ECN spin-off LeydenJar has developed a lithium-ion pouch cell prototype that increases the storage capacity of rechargeable batteries by 50%. With these advances devices such as electric cars, smartphones, laptops and other battery-based products can enjoy longer durability, they claim.
A new pouch-cell prototype battery
LeydenJar Technologies BC, a start-up company and spin off from Dutch research center ECN, has developed a new pouch-cell prototype battery that it claims is capable of offering a 50% increase in storage capacity for rechargeable lithium-ion batteries.
The prototype could serve as a major step-forward in proving that a new technology can work when applied at large scale. LeydenJar Technologies reached the 100th cycle in a prototype pouch cell with a constant capacity of 1,000 mAh/g. Furthermore, it has developed li-ion coin cells that cycle at high capacities, between 1,000 – 2,000 mAh/g, with more than 400 ongoing cycles.
Pure silicon anode technology has the advantage of having a previously unseen impact on energy density of lithium-ion batteries, alongside replacing only the graphite anode with a pure silicon version. The technology was invented by ECNusing a roll-to-roll PECVD machine that has the capacity to scale up to mass production.
The tech will be developed by LeydenJar Technologies in two stages, firstly as a pouch cell prototype with a targeted energy density of 1,200 Wh/l or 480 Wh/kg, and then as a quicker PECVD tool to demonstrate semi commercial production rates.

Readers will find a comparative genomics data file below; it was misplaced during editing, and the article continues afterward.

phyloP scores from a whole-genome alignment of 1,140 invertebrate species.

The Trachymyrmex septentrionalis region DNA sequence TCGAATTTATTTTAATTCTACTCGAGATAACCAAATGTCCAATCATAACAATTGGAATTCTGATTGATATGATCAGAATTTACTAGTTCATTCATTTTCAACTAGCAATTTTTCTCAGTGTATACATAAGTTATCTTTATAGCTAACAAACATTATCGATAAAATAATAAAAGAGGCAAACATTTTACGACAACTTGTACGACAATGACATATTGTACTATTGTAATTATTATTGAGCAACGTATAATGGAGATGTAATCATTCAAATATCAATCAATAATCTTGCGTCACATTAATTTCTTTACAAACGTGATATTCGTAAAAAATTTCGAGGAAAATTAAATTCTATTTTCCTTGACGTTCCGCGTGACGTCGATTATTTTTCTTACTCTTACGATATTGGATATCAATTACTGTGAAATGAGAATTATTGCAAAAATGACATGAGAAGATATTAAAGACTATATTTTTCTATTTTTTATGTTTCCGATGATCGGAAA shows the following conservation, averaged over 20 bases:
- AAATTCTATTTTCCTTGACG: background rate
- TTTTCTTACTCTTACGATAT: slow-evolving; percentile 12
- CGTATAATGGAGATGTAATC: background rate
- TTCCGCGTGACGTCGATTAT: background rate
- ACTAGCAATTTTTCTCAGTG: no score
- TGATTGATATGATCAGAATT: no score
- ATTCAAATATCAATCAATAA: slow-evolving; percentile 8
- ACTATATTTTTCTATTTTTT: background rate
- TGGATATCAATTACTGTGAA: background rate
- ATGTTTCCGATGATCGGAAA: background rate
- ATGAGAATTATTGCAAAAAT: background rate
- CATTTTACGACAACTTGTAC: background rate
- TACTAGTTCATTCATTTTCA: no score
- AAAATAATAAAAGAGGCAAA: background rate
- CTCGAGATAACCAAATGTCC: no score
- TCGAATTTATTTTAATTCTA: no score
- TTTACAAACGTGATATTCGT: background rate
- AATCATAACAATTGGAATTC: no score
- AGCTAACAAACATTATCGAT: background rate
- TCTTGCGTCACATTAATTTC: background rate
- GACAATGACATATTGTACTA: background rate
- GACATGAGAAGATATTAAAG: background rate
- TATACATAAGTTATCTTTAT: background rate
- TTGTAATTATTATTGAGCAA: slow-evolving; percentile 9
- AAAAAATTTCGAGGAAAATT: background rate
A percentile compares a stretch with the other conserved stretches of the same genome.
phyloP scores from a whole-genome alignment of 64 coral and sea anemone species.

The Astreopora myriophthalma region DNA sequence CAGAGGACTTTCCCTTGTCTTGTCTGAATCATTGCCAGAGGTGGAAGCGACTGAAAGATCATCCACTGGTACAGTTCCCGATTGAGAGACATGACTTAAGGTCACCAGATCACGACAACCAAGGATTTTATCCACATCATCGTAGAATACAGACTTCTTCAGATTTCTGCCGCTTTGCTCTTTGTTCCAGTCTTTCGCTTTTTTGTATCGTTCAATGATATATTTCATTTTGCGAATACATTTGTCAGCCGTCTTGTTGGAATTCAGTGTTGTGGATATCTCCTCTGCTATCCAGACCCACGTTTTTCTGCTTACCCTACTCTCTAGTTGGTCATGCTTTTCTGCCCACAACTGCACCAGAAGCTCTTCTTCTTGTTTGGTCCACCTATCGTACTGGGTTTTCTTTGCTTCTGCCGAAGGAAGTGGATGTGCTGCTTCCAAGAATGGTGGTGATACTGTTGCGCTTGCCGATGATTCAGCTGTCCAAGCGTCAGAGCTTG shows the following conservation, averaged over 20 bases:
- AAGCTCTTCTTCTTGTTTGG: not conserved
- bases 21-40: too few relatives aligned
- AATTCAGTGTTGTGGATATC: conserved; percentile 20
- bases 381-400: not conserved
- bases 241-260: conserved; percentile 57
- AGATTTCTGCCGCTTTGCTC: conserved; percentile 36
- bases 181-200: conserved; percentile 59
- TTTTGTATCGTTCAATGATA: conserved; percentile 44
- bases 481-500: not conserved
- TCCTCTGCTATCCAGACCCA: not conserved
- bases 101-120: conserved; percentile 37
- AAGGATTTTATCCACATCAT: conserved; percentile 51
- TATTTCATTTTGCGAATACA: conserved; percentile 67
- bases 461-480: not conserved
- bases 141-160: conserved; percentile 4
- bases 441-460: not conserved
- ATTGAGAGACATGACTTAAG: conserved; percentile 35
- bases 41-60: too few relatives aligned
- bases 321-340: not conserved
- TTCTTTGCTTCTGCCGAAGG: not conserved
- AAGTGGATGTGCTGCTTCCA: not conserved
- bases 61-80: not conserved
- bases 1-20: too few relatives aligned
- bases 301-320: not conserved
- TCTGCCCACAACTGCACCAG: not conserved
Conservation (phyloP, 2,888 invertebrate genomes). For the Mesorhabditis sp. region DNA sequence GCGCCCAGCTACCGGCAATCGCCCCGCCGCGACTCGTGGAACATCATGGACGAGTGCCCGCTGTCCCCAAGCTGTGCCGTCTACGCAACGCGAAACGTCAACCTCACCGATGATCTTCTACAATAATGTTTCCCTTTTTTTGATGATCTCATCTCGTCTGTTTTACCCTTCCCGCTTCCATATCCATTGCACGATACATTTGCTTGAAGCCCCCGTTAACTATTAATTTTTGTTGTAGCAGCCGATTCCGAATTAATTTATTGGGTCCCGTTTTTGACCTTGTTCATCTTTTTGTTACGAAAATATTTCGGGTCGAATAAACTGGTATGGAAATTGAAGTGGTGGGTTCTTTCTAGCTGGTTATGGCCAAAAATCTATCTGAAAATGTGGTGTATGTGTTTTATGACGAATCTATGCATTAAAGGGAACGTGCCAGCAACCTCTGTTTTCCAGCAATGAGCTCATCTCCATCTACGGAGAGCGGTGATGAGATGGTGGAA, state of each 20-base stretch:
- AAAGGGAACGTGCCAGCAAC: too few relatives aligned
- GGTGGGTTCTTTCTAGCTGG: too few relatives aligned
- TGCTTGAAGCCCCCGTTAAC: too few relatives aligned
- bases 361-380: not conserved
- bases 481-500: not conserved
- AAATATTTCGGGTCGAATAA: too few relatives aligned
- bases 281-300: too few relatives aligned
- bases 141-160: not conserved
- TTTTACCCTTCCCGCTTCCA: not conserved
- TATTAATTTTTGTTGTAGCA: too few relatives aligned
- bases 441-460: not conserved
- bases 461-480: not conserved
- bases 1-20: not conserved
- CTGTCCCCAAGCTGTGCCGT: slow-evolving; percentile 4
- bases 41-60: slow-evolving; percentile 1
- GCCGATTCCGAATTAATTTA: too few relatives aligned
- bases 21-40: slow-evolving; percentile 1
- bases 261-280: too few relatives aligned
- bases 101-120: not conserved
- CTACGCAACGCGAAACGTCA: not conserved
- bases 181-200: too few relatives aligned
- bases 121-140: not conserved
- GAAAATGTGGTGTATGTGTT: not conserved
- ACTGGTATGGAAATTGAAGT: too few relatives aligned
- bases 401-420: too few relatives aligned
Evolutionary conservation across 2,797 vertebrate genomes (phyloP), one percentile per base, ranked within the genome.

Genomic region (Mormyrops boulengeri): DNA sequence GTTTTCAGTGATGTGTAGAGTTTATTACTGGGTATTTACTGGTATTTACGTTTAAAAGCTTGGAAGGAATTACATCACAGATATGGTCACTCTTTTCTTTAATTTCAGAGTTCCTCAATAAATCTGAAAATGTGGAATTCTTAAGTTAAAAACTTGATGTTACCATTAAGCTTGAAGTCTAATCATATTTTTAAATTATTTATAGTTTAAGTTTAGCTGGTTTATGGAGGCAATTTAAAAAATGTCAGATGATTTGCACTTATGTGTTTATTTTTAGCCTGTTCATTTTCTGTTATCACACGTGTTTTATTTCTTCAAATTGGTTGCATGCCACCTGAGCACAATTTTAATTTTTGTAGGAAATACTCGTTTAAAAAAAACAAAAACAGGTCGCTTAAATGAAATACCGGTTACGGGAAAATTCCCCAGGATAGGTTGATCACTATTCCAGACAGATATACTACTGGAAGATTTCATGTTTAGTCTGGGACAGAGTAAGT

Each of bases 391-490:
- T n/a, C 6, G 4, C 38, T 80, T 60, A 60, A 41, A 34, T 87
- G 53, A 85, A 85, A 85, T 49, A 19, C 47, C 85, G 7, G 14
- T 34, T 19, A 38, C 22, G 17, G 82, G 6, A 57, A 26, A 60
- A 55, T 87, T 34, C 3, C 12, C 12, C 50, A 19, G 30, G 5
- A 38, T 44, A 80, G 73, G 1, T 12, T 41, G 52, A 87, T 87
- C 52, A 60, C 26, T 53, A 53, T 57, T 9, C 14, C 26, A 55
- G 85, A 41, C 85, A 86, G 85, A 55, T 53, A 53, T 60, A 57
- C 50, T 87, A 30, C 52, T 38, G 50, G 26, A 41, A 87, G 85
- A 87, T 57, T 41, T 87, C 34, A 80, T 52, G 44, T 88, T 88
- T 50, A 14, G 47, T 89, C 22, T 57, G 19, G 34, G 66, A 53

“These discoveries usually concern materials that can only be produced in a laboratory environment on a very small scale,” said Paul Wyers, director of solar research at ECN. “What makes our invention so promising is that the technology for mass production of this material is already within reach due to its similarity to an existing production process for solar cells. We believe that this gives us a unique advantage. Through the founding of LeydenJar Technologies, we will transfer this technology to the market and create a fit between the battery industry and venture capital investors.”
Christian Rood, founder of LeydenJar, added: “Our accelerated pace is based on combining technology hotspots in Europe, and on involving OEMs and battery manufacturers at an early stage.”
Industry players are increasingly recognizing the efforts put in to develop pure silicon anode technology, and LeydenJar recently won the BMW startup garage competition in Munich, and now other multinationals have started to test the pure silicon anodes in their R&D labs.